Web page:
It was probably the first time Yung Bleu’s hip-hop had been used to teach physics.
Yet, in Marco Cavaglia’s University of Mississippi classroom during spring break, the artist’s music played, causing the electronic waves of an oscilloscope to bounce and jiggle with the vibrations of the music.
Huddled around the oscilloscope, learning about gravitational waves through the Alabama artist’s work, stood 28 Mississippi high school students from rural school districts, visiting the Ole Miss campus during spring break as part of a Global Teaching Project program.
The program is an initiative to provide potentially high-achieving secondary school students, regardless of their circumstances, access to the quality teaching they need to fulfill their potential, with an initial focus on science, technology, engineering and mathematics courses, said Matt Dolan, founder and CEO of the Global Teaching Project.
For the 2017-18 school year, the project has worked with the Mississippi Public School Consortium for Educational Access to implement a three-year pilot program to teach Advanced Placement Physics 1 in rural, low-income areas with high schools that did not previously offer the course and where shortages of qualified teachers are most acute. The subject was chosen largely based on assessments by Mississippi educators of their most pressing curricular needs.
“Multiple studies show significant benefits from taking AP classes,” Dolan said. “Students who do well on the exams significantly boost their college admission prospects, and possibly save money through expanded college scholarship opportunities and the ability to earn college credit without taking college courses.
“Studies also show that all students, even those with modest test scores, tend to benefit from exposure to advanced material and by developing the study skills to handle rigorous material.”
According to the College Board, the nonprofit that oversees the AP Program, more than 2.6 million U.S. students took an AP exam in 2017, but in Mississippi, only 10,580 students took such an exam. Only 527 Mississippi students took the AP Physics 1 exam in 2017, with only 175 passing.
Students from consortium high schools in Aberdeen and Booneville, and Coahoma (Coahoma Early College High School), Holmes, Pontotoc, Quitman and Scott counties participated in the spring break program.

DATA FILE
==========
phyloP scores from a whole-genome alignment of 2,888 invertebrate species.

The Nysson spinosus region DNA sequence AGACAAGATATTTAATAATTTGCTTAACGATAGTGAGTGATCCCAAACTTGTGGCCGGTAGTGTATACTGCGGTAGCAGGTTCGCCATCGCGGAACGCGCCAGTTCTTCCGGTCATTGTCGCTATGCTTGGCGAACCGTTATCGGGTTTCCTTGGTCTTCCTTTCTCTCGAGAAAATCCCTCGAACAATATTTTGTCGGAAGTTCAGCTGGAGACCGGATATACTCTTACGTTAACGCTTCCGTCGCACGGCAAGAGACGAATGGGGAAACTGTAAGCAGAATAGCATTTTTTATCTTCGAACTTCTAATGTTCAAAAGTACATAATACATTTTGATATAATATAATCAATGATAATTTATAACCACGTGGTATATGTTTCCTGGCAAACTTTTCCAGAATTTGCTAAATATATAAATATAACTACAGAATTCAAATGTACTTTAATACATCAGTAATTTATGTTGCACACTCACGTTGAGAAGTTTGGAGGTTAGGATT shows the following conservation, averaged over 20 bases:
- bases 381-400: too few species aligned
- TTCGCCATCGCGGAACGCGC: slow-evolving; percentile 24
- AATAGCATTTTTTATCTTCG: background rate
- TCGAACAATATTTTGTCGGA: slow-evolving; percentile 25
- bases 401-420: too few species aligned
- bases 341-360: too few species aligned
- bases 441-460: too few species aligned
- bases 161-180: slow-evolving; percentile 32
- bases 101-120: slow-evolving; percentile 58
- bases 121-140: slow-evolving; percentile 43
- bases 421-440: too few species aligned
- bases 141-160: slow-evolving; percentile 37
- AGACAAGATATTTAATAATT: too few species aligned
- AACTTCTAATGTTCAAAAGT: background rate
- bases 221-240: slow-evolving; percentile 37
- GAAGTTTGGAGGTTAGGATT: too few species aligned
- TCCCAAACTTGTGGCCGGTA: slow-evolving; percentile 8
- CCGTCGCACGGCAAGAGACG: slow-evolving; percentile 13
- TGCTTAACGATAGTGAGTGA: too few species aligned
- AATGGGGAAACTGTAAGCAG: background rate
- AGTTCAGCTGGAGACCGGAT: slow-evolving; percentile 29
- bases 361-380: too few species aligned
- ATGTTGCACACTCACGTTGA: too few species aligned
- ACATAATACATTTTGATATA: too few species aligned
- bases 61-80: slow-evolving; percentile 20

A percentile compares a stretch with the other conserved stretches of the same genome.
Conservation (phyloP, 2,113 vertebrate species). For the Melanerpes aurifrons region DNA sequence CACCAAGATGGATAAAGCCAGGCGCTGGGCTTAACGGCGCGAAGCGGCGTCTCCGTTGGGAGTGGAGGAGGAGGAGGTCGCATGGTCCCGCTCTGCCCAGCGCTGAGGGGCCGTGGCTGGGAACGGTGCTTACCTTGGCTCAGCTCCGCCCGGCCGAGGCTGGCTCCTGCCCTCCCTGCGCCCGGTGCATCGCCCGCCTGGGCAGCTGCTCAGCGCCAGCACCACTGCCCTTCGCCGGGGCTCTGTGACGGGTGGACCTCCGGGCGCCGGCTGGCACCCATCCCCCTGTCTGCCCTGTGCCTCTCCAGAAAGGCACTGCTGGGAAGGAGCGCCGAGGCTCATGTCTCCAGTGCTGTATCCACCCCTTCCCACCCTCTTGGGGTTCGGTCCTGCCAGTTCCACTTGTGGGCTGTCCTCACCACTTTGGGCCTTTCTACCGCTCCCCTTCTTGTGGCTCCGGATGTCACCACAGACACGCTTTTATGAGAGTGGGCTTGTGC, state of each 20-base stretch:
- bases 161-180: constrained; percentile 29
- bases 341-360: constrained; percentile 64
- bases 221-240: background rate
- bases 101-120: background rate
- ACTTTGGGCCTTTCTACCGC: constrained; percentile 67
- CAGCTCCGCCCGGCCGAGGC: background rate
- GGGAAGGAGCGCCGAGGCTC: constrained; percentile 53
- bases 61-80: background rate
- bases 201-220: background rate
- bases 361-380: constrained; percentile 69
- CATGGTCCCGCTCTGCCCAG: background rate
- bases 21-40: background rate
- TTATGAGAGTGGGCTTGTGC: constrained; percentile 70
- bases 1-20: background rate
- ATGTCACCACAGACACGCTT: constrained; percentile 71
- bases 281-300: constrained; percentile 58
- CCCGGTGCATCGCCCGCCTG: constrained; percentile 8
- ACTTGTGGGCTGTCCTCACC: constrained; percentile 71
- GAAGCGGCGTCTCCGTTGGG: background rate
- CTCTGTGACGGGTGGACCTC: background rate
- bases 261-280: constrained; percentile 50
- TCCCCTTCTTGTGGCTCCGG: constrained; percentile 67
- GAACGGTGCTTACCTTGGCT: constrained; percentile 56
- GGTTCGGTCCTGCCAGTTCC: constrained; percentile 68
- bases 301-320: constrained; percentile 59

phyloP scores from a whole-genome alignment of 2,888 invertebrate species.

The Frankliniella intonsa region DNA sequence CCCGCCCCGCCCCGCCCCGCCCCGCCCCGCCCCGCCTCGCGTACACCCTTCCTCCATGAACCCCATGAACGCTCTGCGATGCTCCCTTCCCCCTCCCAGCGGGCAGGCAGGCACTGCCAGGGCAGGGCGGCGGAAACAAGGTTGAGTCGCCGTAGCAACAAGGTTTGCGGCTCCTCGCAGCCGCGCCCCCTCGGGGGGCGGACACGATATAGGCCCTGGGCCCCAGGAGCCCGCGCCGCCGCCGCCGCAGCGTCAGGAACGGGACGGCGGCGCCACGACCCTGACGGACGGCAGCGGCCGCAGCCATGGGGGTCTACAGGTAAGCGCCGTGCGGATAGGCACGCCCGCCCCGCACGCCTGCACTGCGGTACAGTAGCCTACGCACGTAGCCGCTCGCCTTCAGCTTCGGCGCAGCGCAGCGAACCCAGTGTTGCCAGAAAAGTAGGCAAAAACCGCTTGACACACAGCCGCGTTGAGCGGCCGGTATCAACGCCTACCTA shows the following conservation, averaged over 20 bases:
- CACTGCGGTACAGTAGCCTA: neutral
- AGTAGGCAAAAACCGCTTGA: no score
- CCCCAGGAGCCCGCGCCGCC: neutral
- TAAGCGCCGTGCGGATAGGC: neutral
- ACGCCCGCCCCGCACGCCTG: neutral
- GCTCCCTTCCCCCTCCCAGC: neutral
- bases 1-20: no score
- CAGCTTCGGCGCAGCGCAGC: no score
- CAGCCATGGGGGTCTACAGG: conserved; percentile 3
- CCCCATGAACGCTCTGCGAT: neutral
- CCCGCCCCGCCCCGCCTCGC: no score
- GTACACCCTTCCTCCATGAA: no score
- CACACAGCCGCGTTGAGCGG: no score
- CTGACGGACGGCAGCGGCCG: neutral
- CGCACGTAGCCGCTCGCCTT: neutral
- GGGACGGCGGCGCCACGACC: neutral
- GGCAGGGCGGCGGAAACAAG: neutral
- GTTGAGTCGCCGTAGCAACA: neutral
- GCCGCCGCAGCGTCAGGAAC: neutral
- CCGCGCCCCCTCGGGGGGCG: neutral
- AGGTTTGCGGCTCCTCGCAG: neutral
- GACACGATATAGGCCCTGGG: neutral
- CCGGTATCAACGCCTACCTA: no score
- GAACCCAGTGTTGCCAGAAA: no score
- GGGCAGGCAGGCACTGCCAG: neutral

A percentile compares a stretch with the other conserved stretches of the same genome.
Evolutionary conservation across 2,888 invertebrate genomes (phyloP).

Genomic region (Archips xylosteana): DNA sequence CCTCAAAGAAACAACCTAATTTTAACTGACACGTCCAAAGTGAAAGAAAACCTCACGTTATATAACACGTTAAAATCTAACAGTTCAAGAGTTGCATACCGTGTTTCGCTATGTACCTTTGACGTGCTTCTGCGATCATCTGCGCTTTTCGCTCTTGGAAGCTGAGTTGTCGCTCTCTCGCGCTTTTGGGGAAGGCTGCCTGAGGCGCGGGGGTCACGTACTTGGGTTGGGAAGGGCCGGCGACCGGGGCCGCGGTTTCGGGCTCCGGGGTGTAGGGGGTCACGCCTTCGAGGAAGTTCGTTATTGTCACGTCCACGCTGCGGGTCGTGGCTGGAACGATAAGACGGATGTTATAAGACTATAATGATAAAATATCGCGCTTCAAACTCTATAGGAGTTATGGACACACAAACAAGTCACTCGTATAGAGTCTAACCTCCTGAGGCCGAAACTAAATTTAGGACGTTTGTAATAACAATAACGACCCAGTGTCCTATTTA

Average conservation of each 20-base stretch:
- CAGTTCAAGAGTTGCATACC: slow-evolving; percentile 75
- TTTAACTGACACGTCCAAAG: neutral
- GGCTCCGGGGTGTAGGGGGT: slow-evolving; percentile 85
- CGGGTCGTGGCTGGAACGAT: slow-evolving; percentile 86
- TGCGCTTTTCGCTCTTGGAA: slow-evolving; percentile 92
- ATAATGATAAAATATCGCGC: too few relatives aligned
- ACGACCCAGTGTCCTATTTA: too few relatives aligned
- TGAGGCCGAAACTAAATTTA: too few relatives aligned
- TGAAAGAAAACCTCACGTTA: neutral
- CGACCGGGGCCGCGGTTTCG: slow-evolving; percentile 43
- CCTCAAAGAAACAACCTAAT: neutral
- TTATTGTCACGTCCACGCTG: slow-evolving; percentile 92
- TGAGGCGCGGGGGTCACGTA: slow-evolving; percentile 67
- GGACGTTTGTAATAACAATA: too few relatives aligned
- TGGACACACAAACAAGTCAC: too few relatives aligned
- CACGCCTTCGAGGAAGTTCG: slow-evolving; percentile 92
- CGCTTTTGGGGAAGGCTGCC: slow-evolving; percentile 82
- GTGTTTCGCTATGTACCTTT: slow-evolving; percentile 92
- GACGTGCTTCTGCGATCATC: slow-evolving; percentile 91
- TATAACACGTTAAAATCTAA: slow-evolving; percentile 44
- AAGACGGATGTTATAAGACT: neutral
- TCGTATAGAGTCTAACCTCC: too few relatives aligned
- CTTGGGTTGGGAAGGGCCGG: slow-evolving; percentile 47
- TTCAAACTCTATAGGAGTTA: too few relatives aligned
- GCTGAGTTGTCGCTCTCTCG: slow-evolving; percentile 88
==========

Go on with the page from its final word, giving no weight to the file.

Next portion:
The AP Physics 1 course is provided at no cost to students, schools or school districts. Funding for the consortium comes entirely from the private sector.
The Jack Kent Cooke Foundation, which is focused on promoting educational opportunities for promising students from underserved areas, provided significant support to the consortium, Dolan said, and the Global Teaching Project has borne much of the costs itself.
Although the AP class features numerous online components, it is not an online course. The lead instructor is Meg Urry, a professor of physics and astronomy at Yale University, who teaches primarily via asynchronous video but also has come to Mississippi to teach students in person.
Students also are instructed through textbooks, online resources, physics majors from Yale and the University of Virginia who tutor through video conferences and virtual whiteboards, and on-site teachers.
The Global Teaching Project plans to add more AP courses and school districts for 2018-19.
The students who visited the Ole Miss campus during spring break came for a number of reasons, Dolan said. There was the objective of providing additional academic support and reviewing the AP Physics 1 material as the May exam date nears. The visit also provided younger, prospective students an understanding of what the course entails, and what students must do to prepare for that level of academic rigor.
And, in some small respect, the three-day visit was designed to give high school students the college experience.